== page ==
I just finished reading an interesting book called Invisible Influence: The Hidden Forces That Shape Behavior by Jonah Berger (Simon & Schuster, 2017). Professor Berger is a marketing professor at the Wharton School at the University of Pennsylvania. In this … Continue Reading
Where to Find Good News — and Why You Should Look for It
by Dr. Larry Richard, LawyerBrain LLC — Monday, April 20, 2020
This morning I joined Cecilia B. Loving as a presenter in a webinar that we presented … Continue Reading
Hello to all my readers. I haven’t posted on this blog site for a couple of years because I’ve been so busy with consulting. The CoronaVirus crisis has given me some breathing room. Here’s an article about how you as … Continue Reading
More advice has been written about leadership than just about any other topic in the social sciences. My clients often ask me if I can distill this leadership wisdom into a very short synopsis that’s tailored to lawyers in senior leadership roles. I’ve resisted doing this because there are so many good books on leadership (although very few of them address leadership in law firms). If you want to dig into that literature, start with The Leadership Challenge by Jim Kouzes and Barry Posner, which in my view is the best and most well written evidence-based summary of the practical principles of how to successfully lead others. For those with less time on their hands, here is my attempt to reduce what we know to a “one-pager”.
Continue Reading The Essence of Leadership for Lawyers
These two podcasts were originally published at the Legal Executive Institute website, a ThomsonReuters site. Podcast #1 discusses why change is hard for lawyers, and Podcast #2 discusses what you can do about it.
I was recently interviewed by Gregg Wirth, the Content Manager for the LEI blog site. On July 18th, 2016, he interviewed me about the psychological consequences of incessant change on lawyers and their performance. Here is the introductory blurb from the LEI website for this interview:
“Change is never easy, especially the type of systemic and dramatic change the legal industry is experience in the current market. And lawyers — not known for being open to change to begin with — are sometimes having a very difficult time with how their profession is evolving and how to envision what the lawyer and law firm of the future may look like.
This article first appeared on Tuesday May 17, 2016, on the Legal Executive Institute blog site, which is curated by Thomson Reuters.
One of my favorite leadership books is The Extraordinary Leader by John Zenger and Joe Folkman. In this book, the authors offer a number of findings from their own empirical research about what makes leaders effective, i.e., what makes constituents actual follow leaders.
One of their principal conclusions is that constituents follow leaders who consistently demonstrate three to five strengths, particularly when their mastery of those strengths is so formidable that observers rate them in the top 10%. For example, a leader who is a really crisp decision-maker, who also is very patient even under stress, and who is also a superb listener, will gain a large following.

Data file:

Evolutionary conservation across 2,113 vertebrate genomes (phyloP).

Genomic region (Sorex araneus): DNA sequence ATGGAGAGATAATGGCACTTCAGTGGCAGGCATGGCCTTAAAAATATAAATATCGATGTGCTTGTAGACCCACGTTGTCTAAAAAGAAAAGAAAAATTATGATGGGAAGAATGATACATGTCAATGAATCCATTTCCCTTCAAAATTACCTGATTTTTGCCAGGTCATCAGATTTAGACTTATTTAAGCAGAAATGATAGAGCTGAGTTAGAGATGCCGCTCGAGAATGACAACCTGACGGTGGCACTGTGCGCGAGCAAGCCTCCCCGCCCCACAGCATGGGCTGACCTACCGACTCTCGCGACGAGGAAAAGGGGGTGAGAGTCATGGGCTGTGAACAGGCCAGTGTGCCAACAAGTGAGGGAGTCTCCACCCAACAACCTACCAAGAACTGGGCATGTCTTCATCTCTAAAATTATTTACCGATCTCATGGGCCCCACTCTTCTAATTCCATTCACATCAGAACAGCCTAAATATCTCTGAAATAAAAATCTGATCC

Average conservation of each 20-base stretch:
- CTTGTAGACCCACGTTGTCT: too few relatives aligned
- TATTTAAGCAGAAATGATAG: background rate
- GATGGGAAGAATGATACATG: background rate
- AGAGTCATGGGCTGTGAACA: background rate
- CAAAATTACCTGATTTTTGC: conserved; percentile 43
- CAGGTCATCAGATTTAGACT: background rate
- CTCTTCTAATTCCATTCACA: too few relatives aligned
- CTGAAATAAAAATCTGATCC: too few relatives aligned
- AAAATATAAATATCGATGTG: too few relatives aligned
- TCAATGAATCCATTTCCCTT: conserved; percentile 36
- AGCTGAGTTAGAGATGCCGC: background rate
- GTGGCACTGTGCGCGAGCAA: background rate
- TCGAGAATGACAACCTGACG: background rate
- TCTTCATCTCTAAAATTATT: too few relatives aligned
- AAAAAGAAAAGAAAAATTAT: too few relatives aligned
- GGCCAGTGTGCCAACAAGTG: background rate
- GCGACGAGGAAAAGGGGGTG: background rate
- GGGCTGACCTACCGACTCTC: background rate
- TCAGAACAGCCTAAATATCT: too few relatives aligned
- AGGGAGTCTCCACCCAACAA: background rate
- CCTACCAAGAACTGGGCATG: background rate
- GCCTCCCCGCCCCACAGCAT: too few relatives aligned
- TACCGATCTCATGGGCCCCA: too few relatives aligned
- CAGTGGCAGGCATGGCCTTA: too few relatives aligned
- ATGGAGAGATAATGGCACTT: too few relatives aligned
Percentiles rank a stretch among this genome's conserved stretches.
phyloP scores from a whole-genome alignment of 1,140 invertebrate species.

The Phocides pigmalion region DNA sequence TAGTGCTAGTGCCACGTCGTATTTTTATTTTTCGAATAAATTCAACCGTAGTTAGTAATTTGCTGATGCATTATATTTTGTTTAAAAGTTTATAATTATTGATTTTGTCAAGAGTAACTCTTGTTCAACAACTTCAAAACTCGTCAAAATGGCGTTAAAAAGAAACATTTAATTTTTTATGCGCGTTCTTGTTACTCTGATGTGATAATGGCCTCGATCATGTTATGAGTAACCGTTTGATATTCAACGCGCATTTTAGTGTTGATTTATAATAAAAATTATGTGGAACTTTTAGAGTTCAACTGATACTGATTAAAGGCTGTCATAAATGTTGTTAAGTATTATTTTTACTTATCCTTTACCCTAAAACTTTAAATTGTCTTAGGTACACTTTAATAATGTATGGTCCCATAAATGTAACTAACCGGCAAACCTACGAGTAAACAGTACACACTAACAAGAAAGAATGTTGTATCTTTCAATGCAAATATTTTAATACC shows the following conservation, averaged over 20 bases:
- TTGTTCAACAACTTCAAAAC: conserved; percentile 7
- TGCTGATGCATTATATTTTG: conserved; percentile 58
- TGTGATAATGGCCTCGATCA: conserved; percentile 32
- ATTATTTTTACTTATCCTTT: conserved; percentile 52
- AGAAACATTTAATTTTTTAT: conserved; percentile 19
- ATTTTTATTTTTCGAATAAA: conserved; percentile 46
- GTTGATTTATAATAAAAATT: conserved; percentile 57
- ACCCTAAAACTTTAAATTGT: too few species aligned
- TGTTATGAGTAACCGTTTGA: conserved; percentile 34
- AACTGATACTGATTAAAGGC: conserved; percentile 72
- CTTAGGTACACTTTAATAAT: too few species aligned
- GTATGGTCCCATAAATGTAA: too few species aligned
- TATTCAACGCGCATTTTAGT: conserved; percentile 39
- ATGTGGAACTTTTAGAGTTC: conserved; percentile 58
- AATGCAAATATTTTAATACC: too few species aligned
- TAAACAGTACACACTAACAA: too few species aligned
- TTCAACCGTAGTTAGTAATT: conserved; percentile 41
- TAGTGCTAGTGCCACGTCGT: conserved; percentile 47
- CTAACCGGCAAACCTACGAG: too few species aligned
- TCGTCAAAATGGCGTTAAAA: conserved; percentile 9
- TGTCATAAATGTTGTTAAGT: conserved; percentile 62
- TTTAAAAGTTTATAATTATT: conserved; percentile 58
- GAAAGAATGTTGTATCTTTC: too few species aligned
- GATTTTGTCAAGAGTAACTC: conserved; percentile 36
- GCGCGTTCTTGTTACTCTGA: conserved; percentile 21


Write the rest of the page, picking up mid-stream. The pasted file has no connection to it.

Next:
Their research reveals an important corollary as well: When a leader consistently demonstrates this kind of mastery of strengths, constituents will overlook a leader’s weaknesses.
This article originally appeared in the March 2016 Ethics Corner column of the ABA online publication Business Law Today:
Can ethical behavior be taught? Most definitely. The social sciences have yielded several principles and practices that can aid law firm leaders in shaping desired ethical behaviors.
Following are seven suggestions, based on this research, that can help:
This post was originally published at the Legal Executive Institute website, a ThomsonReuters site, on September 16, 2015:
In my conversations with law firm leaders, I am hearing more and more concern expressed about their partners failing to meet expectations. Here are some examples:
This post was originally published at the Legal Executive Institute website, a ThomsonReuters site, on July 29, 2015:
Amidst the head-spinning change and the increased competition that all law firms face today, there is an increased emphasis on—some say a frenzy to—hire the best people. The cost of making a hiring mistake is growing, and the consequences of doing so take effect even sooner than before.
Many law firms are re-examining their approach to talent acquisition, seeking more efficient, accurate and successful methods.
One topic that always comes up, but raises great anxiety in most lawyers, is the use of psychological testing as a pre-employment selection tool. There are a lot of myths and misunderstandings about this topic, and in this post, I’d like to clear things up and explain why testing should be a part of your hiring strategy.
This post was originally published at the Legal Executive Institute website, a ThomsonReuters site, on May 13, 2015:
The Great Place to Work Institute publishes an annual list of the “100 Best Places to Work”. This year, 20 of the companies on the list are in the “Professional Services Firms” category. And of these, five are law firms. This is the first time that law firms have represented fully a quarter of those spots, and from my conversations with law firm leaders, this is a trend that will only accelerate.
It’s smart business to transform your law firm from a mere conventional law practice to a great law firm in which to work. Benefits of doing so include: